Oliveira returns to Portugal Job

Antonio Oliveira has been named as Portugal's new national coach, returning to the job he held between 1994 and 1996 when he guided Portugal to the quarterfinals of the European soccer championships.

Antonio Oliveira has been named as Portugal's new national coach, returning to the job he held between 1994 and 1996 when he guided Portugal to the quarterfinals of the European soccer championships.

Oliveira, 47, was charged with steering Portugal - which features the world's most expensive soccer signing Luis Figo - into the 2002 World Cup finals.

But Oliveira was also given the task of winning the European soccer championships in 2004, which will be staged in Portugal, Portuguese Soccer Federation president Gilberto Madail said.

"Portugal can legitimately aspire to win Euro 2004, though the first hurdle is the World Cup campaign," Madail told a news conference.

Oliveira said he was "very satisfied and touched" to be chosen, but he predicted a hard battle to reach the World Cup finals.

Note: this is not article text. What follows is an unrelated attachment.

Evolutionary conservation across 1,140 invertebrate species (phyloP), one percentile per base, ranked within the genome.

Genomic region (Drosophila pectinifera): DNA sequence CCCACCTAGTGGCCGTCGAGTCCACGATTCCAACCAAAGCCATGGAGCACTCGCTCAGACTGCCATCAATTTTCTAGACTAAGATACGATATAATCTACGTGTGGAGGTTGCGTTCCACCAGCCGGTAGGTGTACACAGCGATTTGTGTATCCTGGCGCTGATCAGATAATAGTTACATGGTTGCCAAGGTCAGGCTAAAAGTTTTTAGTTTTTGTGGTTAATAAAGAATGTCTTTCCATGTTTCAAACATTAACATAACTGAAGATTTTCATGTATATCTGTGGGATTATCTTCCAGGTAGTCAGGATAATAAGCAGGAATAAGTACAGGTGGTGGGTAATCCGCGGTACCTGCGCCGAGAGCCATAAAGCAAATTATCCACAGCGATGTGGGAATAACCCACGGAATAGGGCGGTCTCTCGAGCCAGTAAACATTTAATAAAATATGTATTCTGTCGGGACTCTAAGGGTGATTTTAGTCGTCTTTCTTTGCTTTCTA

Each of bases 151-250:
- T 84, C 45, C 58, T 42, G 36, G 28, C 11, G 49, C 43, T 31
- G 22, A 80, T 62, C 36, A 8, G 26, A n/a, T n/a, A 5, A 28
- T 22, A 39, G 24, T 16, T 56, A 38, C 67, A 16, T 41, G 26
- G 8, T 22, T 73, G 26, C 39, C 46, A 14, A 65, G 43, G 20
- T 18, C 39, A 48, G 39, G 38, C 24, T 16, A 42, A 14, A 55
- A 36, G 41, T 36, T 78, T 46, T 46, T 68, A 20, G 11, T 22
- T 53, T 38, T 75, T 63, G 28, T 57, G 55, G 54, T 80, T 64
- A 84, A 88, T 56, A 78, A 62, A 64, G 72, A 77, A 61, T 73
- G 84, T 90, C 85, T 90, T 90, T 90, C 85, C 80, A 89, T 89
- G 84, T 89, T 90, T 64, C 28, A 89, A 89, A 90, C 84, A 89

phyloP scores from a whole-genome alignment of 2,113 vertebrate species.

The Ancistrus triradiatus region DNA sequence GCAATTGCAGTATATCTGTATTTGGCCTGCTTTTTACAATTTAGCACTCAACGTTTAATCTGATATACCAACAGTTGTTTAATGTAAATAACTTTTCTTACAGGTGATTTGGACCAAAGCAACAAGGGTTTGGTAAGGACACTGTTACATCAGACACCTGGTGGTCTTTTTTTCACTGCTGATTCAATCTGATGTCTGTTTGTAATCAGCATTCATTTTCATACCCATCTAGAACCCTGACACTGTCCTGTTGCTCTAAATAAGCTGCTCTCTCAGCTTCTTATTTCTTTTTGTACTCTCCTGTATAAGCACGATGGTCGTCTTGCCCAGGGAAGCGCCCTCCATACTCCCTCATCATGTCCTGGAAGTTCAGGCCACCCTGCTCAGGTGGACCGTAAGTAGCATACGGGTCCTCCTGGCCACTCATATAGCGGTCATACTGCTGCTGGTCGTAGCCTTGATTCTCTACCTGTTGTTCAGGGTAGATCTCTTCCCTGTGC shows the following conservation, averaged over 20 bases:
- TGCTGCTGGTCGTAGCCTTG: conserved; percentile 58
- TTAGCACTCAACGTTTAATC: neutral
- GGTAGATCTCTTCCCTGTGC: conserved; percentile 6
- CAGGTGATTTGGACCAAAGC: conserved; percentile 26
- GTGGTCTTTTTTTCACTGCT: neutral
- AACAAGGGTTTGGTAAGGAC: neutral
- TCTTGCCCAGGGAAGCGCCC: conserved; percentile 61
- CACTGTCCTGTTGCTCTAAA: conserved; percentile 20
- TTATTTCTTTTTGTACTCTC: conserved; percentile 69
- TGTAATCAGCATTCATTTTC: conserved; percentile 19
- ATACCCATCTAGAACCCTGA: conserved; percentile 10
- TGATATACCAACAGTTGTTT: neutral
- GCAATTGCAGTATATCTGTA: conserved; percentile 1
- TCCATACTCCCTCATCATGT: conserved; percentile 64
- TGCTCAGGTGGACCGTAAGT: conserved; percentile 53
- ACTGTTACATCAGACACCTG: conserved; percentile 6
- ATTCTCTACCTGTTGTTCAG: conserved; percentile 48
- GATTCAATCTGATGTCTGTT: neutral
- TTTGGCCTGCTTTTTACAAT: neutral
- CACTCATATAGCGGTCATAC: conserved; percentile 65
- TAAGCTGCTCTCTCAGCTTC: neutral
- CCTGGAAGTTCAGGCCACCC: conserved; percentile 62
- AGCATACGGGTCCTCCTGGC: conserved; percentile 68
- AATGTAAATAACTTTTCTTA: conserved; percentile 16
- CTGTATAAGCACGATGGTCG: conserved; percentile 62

"It will be very difficult. Portugal hasn't got to the finals for 14 years," he said.

Oliveira's first test will be in an exhibition game against Lithuania on Aug. 16. Portugal's first World Cup qualifying match is against Estonia on Sept. 3.

Also in qualifying Group 2 are the Netherlands, Ireland, Cyprus and Andorra.

Oliveira replaced Humberto Coelho who quit after Portugal's stormy and, for home fans, frustrating exit from the Euro 2000 championships.

Inspired by the midfield magic of Figo, who recently moved from Barcelona to Real Madrid for dlrs 55.5 million, Portugal reached the semifinals but lost to eventual winner France on a disputed penalty in overtime.

Oliveira was a standout player for FC Porto during his playing career. He then pursued a modest career as a coach of several minor Portuguese clubs before taking over as national coach in 1994, chalking up a record of 13 wins, 5 ties and 4 defeats.

The moustachioed coach shepherded Portugal to the knockout stages of the Euro 96 finals in England where his side lost to the Czech Republic.

He resigned after that defeat and went to coach FC Porto, where he secured two consecutive championship titles.

In October 1998, took over at Spanish club Betis, then resigned after less than a month in the job after disagreement with club president.

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